Israel had urged people to seek refuge in the south, but after expanding the war to include southern targets, there are few safe places for civilians to go.
Humanitarian organizations continued to press Israel for greater protection of civilians in the conflict.
Mapping software deployed by Israel’s army to try to reduce non-combatant deaths was condemned as inadequate Sunday by Lynn Hastings, UN humanitarian coordinator for the Palestinian territories.
“A unilateral declaration by an occupying power that patches of land where there is no infrastructure, food, water, health care, or hygiene are ‘safe zones’ does not mean they are safe,” she said.
Only 14 of Gaza’s 36 hospitals are functioning at any capacity, according to the United Nations’ humanitarian agency OCHA.
“Gaza’s health system is on its knees and collapsing,” said World Health Organization chief Tedros Adhanom Ghebreyesus, as the agency called for immediate, unimpeded aid deliveries.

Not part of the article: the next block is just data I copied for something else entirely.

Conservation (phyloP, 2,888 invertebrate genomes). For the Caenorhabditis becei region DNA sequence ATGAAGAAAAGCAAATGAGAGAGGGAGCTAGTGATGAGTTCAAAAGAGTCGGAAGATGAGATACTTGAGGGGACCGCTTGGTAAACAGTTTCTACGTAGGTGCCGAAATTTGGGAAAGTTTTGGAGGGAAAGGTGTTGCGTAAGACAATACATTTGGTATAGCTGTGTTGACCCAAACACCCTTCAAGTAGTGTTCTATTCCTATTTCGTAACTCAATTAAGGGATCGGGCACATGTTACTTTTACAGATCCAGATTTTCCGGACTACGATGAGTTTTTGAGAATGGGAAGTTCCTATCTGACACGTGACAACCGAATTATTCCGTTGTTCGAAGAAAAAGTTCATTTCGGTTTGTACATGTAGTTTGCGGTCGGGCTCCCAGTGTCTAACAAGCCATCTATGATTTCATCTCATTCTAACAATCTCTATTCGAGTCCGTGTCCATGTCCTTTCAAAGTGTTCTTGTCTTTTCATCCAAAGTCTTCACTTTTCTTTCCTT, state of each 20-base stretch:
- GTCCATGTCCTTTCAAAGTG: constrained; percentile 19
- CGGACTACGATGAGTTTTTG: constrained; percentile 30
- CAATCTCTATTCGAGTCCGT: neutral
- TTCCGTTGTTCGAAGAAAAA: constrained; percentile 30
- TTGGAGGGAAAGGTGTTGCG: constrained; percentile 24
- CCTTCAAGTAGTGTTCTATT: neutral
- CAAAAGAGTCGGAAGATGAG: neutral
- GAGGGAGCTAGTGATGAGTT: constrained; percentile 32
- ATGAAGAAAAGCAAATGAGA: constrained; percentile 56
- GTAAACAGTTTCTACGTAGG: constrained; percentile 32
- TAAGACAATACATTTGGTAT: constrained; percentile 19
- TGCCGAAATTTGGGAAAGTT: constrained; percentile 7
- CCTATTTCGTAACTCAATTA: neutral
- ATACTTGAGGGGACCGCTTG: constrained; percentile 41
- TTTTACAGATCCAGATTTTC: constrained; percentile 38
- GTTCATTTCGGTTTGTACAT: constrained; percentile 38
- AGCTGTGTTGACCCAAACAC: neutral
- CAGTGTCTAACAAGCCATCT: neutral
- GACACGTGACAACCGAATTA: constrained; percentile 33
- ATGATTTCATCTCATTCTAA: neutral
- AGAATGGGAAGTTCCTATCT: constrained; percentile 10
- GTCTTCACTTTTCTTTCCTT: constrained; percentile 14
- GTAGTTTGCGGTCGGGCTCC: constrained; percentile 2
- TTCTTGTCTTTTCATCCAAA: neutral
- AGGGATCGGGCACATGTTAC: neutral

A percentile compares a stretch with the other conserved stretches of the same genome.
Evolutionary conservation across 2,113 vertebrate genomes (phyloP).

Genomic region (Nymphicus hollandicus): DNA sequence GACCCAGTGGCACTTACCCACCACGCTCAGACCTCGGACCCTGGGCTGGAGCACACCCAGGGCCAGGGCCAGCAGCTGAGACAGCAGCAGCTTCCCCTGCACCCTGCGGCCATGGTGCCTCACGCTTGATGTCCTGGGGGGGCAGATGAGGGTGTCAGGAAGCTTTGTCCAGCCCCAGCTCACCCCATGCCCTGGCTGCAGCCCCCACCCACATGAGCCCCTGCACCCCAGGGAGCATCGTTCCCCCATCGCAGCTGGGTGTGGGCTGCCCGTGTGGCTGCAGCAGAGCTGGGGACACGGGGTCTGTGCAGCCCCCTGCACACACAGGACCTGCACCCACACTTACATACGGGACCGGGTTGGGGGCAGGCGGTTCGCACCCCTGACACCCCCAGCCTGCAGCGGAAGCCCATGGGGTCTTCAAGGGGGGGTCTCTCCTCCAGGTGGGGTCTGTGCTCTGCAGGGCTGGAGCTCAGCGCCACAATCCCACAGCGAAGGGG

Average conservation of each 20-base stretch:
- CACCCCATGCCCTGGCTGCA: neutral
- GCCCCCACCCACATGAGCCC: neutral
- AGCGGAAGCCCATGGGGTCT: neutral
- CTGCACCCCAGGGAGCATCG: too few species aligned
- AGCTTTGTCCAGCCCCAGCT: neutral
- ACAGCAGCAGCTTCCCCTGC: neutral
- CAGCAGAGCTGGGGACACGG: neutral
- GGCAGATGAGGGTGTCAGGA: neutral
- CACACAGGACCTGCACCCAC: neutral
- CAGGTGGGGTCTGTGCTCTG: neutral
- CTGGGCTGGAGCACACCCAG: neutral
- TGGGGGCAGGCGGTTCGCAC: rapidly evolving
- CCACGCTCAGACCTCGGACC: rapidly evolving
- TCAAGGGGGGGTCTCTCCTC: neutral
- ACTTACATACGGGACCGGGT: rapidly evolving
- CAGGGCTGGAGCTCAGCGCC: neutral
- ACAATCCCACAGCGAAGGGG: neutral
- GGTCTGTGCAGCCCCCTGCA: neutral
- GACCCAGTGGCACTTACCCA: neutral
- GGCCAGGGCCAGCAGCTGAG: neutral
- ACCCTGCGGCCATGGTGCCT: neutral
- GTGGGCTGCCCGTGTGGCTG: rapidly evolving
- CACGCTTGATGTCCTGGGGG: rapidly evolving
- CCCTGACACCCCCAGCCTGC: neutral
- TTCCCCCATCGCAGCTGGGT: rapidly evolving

Israel’s army chief Herzi Halevi said Sunday his troops were using “significant force” in Gaza, hailing “significant achievements” in the war.
The army told AFP on Monday that 101 soldiers have died in the Gaza ground offensive, and previously put the number of wounded at around 600.
It said Sunday it had struck more than 250 targets in 24 hours, including “a Hamas military communications site,” “underground tunnel shafts” in southern Gaza, and a Hamas military command center in Shejaiya in Gaza City.
Some 7,000 “terrorists” have been killed, according to National Security Adviser Tzachi Hanegbi.
“Hamas should not exist, because they are not human beings, after what I saw they did,” Menahem, a 22-year-old soldier wounded on October 7, told AFP during a military-organized tour that did not allow him to give his surname.

UN to demand ceasefire
The UN General Assembly will meet on Tuesday to discuss the situation in Gaza, its president said, after the United States vetoed a Security Council resolution for a ceasefire on Friday.